Franz Schubert's piano sonatas are treasures of lyricism and introspection. Many of these sonatas were long neglected, but listeners today are fortunate to have many versions of these works to explore.
This CD by pianist Mitsuko Uchida includes Schubert's sonata in A minor, D. 845 and his early sonata in B major, D. 575. Ms. Uchida is one of today's leading interpreters of Schubert's sonatas. She plays here with thought, care and attention to the details and subtelties of the score. She is faithful to the texts of the works, and, in particular, observes repeats. Her readings are inward in character, as is appropriate for this music. At times, I found myself wishing for more passion.
The A minor sonata D. 845, op. 42 composed in 1825, is a large-scaled, ambitious work which was the first of Schubert's sonatas to be published. It is in four movements. The first movement opens with a melancholy, lyrical theme punctuated by large chords and dramatic pauses. These is an even more lyrical second theme. There is a surprising lengthy development which includes a mysterious, light passage in a remote key followed by large, brooding passages in octaves low on the keyboard. The second movement, an andante, is a set of variations on a simple theme in two parts of 16 measures each. The variations get more complex as they progress, and include a great deal of runs and filigree and a variation in the minor. The movement closes on a note of peace. The third movement scherzo opens with a strongly rhythmic three-note figure which, as is the pattern in this sonata, develops into a passage of big chords. The contrasting trio is quiet and melodious. The finale is a rondo with some resemblance to the finale of Mozart's A minor sonata, k. 330. It opens delicately with broken chords in the minor and builds to a climax. The minor key returns after an interlude in the major. The work concludes with a climactic, sweeping passage and big chords. This is a major work that will reward many hearings.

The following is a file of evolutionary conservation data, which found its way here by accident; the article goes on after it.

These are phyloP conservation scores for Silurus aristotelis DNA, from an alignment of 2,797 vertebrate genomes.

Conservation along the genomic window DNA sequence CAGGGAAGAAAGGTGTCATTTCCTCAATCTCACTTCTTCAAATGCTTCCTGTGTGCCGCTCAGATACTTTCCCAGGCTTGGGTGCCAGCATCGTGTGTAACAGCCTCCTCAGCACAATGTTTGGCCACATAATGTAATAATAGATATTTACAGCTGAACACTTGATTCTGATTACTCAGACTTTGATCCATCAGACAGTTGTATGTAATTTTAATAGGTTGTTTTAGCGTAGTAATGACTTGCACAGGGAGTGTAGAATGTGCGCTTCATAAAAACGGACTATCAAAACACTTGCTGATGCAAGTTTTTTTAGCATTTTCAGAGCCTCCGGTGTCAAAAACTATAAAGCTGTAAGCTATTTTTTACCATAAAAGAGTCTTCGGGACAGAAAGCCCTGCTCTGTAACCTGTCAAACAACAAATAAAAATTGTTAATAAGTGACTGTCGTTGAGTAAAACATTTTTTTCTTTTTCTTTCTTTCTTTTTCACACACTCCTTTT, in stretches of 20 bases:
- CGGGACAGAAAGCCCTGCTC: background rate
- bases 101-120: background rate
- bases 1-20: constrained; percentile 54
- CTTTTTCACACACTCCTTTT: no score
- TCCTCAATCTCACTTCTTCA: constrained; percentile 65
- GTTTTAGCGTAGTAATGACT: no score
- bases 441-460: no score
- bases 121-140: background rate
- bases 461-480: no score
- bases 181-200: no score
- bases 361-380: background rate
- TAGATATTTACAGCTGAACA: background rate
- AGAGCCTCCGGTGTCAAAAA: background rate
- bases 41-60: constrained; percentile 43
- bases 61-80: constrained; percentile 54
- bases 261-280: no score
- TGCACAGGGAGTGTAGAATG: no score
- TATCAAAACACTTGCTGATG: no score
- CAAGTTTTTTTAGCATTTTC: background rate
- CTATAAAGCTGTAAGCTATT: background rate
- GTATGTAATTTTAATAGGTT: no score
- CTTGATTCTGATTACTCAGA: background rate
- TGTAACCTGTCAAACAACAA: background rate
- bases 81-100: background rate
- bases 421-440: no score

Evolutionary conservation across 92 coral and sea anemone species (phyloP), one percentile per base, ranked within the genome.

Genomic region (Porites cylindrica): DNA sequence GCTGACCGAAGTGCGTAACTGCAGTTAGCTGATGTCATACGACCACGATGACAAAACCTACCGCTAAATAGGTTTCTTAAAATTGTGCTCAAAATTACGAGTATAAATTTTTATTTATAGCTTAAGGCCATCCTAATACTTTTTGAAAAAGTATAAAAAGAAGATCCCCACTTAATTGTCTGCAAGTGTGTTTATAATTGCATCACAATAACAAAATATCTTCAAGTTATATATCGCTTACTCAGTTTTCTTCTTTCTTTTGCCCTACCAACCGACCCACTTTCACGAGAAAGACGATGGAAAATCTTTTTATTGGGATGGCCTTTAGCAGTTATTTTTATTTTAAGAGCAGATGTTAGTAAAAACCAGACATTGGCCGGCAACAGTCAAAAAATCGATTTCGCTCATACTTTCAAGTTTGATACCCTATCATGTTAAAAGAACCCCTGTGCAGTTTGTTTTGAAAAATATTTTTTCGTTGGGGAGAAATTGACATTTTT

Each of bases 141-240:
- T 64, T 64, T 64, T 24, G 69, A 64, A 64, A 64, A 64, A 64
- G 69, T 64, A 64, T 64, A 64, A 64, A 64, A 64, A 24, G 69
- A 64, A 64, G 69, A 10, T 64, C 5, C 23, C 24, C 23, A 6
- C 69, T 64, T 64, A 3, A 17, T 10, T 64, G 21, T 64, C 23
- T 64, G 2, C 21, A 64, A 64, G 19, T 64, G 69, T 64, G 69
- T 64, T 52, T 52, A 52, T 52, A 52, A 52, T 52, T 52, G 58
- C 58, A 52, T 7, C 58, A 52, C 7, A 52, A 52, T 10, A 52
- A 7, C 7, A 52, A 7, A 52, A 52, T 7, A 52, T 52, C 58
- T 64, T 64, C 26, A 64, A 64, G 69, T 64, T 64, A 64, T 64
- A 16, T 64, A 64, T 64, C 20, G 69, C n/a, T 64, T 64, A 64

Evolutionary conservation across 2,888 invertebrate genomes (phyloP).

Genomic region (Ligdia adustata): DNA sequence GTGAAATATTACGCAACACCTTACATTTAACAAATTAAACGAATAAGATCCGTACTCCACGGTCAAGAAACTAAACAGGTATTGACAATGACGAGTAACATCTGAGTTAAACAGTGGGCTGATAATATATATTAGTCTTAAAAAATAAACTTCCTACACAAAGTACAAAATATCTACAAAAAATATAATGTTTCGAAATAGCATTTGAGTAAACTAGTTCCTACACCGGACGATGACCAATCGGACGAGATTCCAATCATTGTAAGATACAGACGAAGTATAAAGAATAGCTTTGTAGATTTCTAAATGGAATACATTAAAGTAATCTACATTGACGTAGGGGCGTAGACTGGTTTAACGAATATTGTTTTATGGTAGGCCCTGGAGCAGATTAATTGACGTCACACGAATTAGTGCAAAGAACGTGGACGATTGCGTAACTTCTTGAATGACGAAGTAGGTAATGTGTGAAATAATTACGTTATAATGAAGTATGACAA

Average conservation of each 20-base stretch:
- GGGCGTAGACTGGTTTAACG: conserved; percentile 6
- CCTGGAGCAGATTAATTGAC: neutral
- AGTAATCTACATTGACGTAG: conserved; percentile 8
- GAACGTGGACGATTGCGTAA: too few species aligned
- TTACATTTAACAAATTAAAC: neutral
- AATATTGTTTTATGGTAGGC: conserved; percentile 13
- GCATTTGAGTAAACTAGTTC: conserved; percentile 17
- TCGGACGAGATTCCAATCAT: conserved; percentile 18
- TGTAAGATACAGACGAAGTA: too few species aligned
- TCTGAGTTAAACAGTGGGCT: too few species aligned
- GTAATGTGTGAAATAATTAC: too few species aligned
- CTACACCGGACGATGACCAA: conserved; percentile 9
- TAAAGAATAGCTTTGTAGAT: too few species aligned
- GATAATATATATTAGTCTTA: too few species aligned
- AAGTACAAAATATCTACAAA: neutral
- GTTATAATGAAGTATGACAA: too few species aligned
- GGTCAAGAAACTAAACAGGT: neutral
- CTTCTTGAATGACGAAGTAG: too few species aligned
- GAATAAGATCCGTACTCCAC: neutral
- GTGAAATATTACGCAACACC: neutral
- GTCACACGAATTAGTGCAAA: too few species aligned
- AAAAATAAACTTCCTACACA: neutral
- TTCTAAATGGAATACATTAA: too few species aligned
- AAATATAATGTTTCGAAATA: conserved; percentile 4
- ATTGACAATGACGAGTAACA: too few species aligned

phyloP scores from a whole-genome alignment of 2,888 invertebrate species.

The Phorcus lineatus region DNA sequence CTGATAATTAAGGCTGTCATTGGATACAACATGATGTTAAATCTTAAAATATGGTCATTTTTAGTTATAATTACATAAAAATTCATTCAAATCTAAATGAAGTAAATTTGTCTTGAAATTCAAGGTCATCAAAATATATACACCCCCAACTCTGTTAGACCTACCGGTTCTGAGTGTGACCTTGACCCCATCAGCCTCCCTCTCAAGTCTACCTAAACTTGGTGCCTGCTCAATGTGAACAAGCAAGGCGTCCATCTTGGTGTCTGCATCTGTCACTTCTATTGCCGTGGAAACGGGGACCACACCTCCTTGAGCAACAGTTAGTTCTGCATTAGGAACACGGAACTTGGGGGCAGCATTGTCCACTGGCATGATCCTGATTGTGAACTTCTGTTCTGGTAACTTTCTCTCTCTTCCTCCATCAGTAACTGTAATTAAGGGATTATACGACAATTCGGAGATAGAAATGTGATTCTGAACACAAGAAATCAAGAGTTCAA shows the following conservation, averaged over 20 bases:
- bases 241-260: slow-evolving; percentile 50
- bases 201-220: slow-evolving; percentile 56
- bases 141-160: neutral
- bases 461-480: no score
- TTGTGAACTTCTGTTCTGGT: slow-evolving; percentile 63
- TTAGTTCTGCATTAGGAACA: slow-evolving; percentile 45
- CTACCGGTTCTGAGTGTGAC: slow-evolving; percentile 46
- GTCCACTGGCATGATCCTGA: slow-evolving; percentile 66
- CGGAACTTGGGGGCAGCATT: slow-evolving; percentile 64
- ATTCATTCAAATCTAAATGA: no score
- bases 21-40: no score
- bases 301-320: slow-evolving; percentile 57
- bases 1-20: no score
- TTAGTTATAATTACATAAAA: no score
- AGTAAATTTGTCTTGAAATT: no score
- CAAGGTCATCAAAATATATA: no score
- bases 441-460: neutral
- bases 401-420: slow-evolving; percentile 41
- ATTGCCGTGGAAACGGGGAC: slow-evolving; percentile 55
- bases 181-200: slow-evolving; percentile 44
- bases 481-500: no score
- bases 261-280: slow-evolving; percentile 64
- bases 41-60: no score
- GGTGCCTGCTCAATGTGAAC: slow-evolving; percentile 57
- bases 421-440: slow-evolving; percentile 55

Schubert composed his sonata in B major, D. 575 at the age of 18.
It is a four-movement work with a wealth of lovely melodies following on top of each other in profusion. The first movement begins with a march-like theme, followed by a passage featuring octaves in the right hand over triplets in the left hand, and then a lyrical quiet theme. The themes are of diverse character, and each is presented in a different key. (I find it helpful to follow this music with the score.) The second movement, andante, begins with a bell-like chordal theme which is soon followed by a singing theme in the left hand. This is largely a quiet movement. The scherzo is lyrical with an opening in the upper register of the piano followed by big chords in the middle of the keyboard. The trio is short and melodic, with a theme using six eighth notes to a bar. The finale is in 3/8 time and opens with a dance-like brusque theme followed by a flowing second theme. The music works to a soft close, with a climactic chord at the very end.
In his piano sonatas, Schubert took his lyrical and melodic gifts and poured them into a large formal structure, transforming it to his own purpose. These are beautiful works for the piano, and they will find their way into the hearts of receptive listeners.